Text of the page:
2. John hi
    I’d be interested to see a bit more use of simulation. specifically:
    – would it be possible to use previous years’ data, and apply the current picking/stock churning strategy ? (probably needs to be a more automated version – less use of the judgement calls re what to buy and what to sell)
    – do you ever look at the stocks sold, 1-2-3 years later, and assess the returns they would have given, if they had been retained ? … how would they have done relative to the relevant index (FTSE all share, divs reinvested) and how would they have done relative to their replacements bought in the following month?
    I see the first of these as a really useful test of how the strategy would do in a serious downturn (2007-09 and also the dotcom bust – and others too, if you can go back far enough)
    I see the second as a useful resource for measuring the impact of the strategy and possibly refining it – also allowing the possibility of testing whether the ‘rules’ bit and the ‘judgement’ bit are both contributing positively,
    Happy to say more if it would be useful (email me is probably easier than responding via this dialogue?)

    1. Hi David

      Interesting points. I’ll take each one in turn (this is a long comment; probably should have sent by email!):

      AUTOMATED BACK-TESTING – Yes, in principle I could back-test the strategy using historic data, assuming a) the data is available and b) the judgement element is removed or randomised, or otherwise automated.

      This might be interesting, but I’m not sure how useful it would be because:

      a) I’m very wary of back-testing. Long-Term Capital Management used extensive back-testing. They had an army of PhD’s and they still almost broke the global financial system.

      b) My strategy evolves over time as new lessons are learned, so it’s not an entirely static system.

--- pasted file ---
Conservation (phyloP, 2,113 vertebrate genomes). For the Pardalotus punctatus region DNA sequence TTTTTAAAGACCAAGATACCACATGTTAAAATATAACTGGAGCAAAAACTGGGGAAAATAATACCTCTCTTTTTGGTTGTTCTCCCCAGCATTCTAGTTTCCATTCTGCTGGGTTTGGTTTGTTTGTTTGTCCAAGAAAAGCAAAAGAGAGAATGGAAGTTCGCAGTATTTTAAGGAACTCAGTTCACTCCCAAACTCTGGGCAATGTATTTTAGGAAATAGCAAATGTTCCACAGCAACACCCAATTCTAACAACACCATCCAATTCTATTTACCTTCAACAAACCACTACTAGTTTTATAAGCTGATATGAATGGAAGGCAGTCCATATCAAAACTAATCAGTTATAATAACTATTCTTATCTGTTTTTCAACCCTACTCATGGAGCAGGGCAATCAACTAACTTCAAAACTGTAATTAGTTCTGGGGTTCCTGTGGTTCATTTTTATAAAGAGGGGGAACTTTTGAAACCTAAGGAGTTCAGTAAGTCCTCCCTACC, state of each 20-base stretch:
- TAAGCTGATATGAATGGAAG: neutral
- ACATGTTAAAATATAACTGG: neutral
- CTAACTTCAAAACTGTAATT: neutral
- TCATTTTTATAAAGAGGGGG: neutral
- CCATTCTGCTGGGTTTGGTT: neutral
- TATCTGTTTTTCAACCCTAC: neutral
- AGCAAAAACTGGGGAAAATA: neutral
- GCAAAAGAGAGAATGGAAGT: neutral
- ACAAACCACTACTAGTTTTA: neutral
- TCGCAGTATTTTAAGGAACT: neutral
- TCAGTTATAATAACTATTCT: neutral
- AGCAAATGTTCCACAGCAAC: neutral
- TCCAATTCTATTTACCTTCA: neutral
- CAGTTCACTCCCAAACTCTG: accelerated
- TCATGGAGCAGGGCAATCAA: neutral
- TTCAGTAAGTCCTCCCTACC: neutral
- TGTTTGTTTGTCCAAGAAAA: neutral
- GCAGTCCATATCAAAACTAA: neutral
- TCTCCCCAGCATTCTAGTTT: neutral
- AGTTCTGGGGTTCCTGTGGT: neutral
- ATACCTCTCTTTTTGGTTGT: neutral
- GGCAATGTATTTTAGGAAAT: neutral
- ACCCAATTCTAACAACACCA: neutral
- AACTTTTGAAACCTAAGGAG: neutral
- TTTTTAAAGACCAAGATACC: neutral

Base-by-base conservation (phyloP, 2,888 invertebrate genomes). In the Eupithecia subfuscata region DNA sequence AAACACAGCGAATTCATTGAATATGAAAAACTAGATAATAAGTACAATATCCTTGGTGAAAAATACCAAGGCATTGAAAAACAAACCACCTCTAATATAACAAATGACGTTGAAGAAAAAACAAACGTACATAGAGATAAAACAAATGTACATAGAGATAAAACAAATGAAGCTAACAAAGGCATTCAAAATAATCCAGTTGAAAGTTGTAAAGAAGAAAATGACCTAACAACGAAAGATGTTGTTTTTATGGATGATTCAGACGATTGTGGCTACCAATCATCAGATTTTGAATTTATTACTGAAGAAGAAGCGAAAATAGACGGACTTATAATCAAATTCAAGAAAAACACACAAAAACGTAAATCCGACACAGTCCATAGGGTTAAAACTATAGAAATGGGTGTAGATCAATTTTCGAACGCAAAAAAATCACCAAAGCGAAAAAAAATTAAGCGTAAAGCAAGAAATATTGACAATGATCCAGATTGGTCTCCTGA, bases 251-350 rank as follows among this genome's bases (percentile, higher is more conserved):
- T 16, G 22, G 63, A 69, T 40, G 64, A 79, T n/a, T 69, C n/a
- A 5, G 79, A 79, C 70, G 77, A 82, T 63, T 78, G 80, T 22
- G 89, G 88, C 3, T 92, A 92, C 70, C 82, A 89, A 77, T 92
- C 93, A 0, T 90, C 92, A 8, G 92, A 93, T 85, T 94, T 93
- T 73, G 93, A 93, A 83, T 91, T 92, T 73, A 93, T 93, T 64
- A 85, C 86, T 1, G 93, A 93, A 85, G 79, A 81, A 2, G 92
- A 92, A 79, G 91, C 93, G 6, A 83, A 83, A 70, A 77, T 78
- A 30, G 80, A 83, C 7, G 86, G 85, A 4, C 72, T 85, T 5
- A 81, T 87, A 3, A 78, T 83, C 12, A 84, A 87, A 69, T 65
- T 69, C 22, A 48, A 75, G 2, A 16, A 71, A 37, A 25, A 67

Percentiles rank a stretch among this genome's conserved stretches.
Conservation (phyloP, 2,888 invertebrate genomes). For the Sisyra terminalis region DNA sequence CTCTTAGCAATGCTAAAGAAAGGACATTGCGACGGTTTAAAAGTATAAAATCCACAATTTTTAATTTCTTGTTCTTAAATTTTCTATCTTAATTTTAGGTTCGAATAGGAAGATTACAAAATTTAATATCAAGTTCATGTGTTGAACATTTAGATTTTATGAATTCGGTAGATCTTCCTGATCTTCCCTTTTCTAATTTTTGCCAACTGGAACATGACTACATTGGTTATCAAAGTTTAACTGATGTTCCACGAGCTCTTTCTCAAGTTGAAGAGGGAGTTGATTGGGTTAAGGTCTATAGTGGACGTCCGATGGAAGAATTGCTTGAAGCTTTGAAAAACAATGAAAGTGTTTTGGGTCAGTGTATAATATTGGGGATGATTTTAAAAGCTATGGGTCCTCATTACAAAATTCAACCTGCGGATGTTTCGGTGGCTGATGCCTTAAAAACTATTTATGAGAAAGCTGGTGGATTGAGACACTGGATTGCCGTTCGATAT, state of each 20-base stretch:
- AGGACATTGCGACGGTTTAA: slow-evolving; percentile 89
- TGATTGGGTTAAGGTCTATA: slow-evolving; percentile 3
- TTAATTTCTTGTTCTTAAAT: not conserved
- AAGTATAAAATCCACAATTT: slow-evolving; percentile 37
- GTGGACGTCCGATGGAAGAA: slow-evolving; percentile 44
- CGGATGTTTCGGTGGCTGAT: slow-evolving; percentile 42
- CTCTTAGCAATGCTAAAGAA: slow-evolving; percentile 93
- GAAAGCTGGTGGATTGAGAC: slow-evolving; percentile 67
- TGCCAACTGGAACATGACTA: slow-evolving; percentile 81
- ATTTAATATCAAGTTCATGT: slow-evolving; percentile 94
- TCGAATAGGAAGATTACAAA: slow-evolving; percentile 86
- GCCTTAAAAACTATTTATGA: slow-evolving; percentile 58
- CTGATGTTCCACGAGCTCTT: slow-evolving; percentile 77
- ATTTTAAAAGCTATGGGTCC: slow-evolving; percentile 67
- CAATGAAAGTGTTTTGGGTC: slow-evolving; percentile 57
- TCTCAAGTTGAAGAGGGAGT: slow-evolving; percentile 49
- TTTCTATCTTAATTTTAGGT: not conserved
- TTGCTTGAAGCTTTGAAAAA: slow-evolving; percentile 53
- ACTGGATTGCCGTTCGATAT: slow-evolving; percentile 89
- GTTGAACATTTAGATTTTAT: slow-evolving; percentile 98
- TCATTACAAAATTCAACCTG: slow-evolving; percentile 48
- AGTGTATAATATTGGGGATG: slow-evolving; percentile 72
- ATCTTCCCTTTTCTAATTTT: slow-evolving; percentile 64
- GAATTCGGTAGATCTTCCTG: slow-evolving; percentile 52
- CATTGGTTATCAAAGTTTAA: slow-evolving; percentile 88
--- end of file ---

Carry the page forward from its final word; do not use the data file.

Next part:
c) I’m not sure what I would do with the outcome. If it showed some massive problems then that might be useful, but what if it showed a slight but inconsistent underperformance over the last few decades? Am I to put more weight on that than the outperformance it’s achieved since 2011?

      As I said, it might be interesting, but I would be very wary of making any changes based on back-testing. Companies and the world in which they operate are complex systems, so their past is not their future and their future is almost entirely unknowable.

      Other than a few very basic factors like CAPE (cyclically adjusted PE) mean reversion, I tend not to put too much faith in the minute details of the past.

      However… it would be interesting to do some back-testing, if I had the time, the data and the inclination!

      As for whether back-testing is a useful way to see how the strategy would have performed in past downturns, I think it might be, but it might not. I think how a portfolio responds to a downturn has three main factors: 1) The average valuation – high valuations have further to fall, 2) the average level of debt – more indebted companies have bigger problems in economic downturns, and 3) cyclicality – cyclical companies typically have more problems during downturns.

      So as a guess I’d say that if a portfolio was trading at lower average valuations than the market, with lower average levels of debt and a higher weighting to defensives over cyclicals than the market, I would expect that in most cases such a portfolio would be more defensive, i.e. fall less than the market during a downturn.

      Back-testing might reinforce this belief, but for now I’m happy with a gut-feel approach to this. I’m sure we’ll have a bear market at some point, and then we’ll have a better idea.